The Oklahoma Health Care Authority’s Web-based enrollment system for newborn health insurance is saving the state money.
More than 60 percent of births in Oklahoma are covered by SoonerCare, the state’s Medicaid program for qualified residents.
That’s a lot of babies. And a lot of paperwork for the state’s health-care agencies. Three years ago the Oklahoma Health Care Authority (OKHCA) rolled out a Web-based newborn enrollment system for SoonerCare to speed up the time it takes to enroll a newborn onto the mother’s health record and to eliminate its paper-based registration system. Enrollment for the program is now available through a simpler online application.
The Web-based system, Electronic Newborn-1 (eNB1), developed by Hewlett-Packard, enrolls newborns to SoonerCare on a Web portal in real time and is utilized in 84 hospitals throughout the state, said Will Widman, HP’s Oklahoma account executive for state and local health care.
“They have access to health care immediately, which obviously in the long run helps with your baby. There’s not administrative paperwork going back and forth while that baby is waiting for health care,” Widman said
Since the 2008 implementation, nearly 71,000 newborns have been enrolled, Widman said.
The mother can request a primary care physician for the baby before leaving the hospital and that information is updated to the enrollment system. In the past, newborns were assigned primary care physicians through auto-enrollment, a process that dissatisfied some parents, according to the OKHCA.
Widman said the previous system involved submitting enrollment forms to the Oklahoma Department of Human Services, which took between two and three weeks to process. At times, errors would show up on the forms and require that they be resubmitted, which delayed the newborn’s enrollment in SoonerCare.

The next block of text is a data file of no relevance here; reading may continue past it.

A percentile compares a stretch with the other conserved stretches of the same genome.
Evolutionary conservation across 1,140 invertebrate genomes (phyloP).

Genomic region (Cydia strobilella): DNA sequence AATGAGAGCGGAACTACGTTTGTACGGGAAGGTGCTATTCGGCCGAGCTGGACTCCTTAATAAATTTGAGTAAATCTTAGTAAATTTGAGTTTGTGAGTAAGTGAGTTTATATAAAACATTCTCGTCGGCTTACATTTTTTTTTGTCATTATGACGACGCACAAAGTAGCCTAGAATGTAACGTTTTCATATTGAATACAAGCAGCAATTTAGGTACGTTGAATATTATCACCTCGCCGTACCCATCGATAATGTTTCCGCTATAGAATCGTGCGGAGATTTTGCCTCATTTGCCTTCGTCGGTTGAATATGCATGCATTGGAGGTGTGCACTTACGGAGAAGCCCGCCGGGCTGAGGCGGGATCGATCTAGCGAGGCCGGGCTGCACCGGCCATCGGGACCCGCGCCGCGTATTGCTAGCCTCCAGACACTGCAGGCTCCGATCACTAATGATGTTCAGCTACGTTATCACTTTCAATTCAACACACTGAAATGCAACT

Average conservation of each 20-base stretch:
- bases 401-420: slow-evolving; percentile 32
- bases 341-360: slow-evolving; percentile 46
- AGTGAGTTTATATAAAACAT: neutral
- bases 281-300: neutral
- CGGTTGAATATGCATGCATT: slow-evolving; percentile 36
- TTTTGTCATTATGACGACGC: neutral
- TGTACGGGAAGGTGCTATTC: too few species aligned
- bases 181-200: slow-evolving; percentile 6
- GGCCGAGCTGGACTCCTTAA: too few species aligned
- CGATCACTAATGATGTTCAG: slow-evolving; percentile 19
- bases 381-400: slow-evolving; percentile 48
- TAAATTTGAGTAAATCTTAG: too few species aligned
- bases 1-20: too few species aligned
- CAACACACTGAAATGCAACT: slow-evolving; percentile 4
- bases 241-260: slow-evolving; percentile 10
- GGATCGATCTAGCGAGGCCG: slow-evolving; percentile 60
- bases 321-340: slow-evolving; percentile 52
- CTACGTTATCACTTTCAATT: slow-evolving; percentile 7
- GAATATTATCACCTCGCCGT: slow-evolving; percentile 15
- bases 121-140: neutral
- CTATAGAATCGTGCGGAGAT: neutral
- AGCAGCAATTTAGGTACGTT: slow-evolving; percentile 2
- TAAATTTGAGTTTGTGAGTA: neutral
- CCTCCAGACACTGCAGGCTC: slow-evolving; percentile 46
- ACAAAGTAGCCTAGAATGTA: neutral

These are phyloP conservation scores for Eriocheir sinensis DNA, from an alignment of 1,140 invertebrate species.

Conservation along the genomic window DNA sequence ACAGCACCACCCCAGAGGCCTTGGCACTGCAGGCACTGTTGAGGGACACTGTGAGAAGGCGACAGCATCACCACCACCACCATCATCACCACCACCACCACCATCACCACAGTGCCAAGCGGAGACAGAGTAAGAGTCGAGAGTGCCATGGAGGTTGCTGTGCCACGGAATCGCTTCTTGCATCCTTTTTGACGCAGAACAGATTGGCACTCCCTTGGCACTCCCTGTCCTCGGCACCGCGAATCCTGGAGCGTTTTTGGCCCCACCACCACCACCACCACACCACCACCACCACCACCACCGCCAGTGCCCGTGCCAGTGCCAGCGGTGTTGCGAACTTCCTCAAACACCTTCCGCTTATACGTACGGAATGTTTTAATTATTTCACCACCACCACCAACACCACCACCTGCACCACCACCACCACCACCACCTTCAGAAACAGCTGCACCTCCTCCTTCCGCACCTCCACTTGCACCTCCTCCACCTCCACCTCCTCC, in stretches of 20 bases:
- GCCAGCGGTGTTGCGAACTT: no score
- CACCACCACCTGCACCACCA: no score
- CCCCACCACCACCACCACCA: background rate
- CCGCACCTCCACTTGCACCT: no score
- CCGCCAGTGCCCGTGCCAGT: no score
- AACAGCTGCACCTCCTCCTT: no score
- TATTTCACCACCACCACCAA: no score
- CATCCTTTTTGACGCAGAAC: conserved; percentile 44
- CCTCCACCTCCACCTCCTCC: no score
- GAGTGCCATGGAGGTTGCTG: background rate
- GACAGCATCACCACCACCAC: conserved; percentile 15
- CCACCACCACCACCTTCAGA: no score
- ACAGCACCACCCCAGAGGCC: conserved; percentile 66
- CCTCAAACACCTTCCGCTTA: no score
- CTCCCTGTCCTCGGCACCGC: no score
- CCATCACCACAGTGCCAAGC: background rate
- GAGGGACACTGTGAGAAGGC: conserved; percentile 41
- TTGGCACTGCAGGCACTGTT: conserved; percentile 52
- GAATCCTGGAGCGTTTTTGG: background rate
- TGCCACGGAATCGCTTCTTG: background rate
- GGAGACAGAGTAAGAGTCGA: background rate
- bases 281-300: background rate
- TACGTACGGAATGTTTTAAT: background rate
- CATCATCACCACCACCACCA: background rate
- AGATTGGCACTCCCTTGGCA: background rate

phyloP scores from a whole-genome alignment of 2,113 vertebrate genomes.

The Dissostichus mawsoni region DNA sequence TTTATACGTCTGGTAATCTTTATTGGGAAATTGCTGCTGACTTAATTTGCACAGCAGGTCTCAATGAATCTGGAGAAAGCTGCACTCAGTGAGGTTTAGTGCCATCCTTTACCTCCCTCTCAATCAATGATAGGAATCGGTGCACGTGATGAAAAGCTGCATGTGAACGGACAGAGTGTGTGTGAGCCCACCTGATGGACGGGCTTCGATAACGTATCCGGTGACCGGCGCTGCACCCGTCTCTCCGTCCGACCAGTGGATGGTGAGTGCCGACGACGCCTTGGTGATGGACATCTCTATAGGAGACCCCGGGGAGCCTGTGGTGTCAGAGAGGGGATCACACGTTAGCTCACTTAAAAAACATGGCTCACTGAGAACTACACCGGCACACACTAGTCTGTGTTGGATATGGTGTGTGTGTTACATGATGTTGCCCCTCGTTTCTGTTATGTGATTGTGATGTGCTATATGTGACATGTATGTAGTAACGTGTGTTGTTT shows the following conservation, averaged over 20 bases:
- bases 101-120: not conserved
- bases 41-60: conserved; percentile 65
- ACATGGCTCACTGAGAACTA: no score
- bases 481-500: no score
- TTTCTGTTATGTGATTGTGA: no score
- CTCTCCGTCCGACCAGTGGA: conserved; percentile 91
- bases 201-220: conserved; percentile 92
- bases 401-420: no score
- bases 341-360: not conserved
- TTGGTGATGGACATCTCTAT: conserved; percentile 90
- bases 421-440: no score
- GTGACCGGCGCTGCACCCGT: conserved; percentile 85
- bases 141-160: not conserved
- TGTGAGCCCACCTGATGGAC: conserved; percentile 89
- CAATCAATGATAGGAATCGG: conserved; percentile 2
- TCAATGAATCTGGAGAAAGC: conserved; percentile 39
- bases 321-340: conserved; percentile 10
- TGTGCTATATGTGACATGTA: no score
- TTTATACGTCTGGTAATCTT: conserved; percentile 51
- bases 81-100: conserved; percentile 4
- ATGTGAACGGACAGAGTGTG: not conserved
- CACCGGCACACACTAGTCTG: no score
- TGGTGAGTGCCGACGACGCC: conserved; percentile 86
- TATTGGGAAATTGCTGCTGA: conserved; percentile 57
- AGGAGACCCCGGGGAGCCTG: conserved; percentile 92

Richard Evans, the OKHCA’s director of enrollment automation and data integrity, said the eNB1 can only be accessed by hospital personnel and the application is available only through a secure website. When a baby is born to a mother enrolled in SoonerCare, the baby usually receives his or her own SoonerCare identification number before leaving the hospital. Within a few days, the identification card is mailed to the family’s home.
Evans said the registry enables the mother to add her newborn to a sibling’s existing primary care physician, even if the physician’s panel is full.
“We know that any provider in the state who’s already seeing a family member will allow another family member to come in and join their roster even though they’ve quit taking new patients,” Evans said.
By using the eNB1 system, the state realizes costs savings when newborns who need medical treatment are taken to their assigned primary care physician instead of the emergency room. This improvement alone decreases the state’s costs.
According to Evans, Arkansas, Kansas and other states are interested in implementing a system similar to the eNB1.
SoonerCare enrollment is part of a larger contract agreement between HP and Oklahoma. HP has worked with Oklahoma since 2002. Earlier this year, the company extended its $281 million, seven-year enterprise contract with the state.
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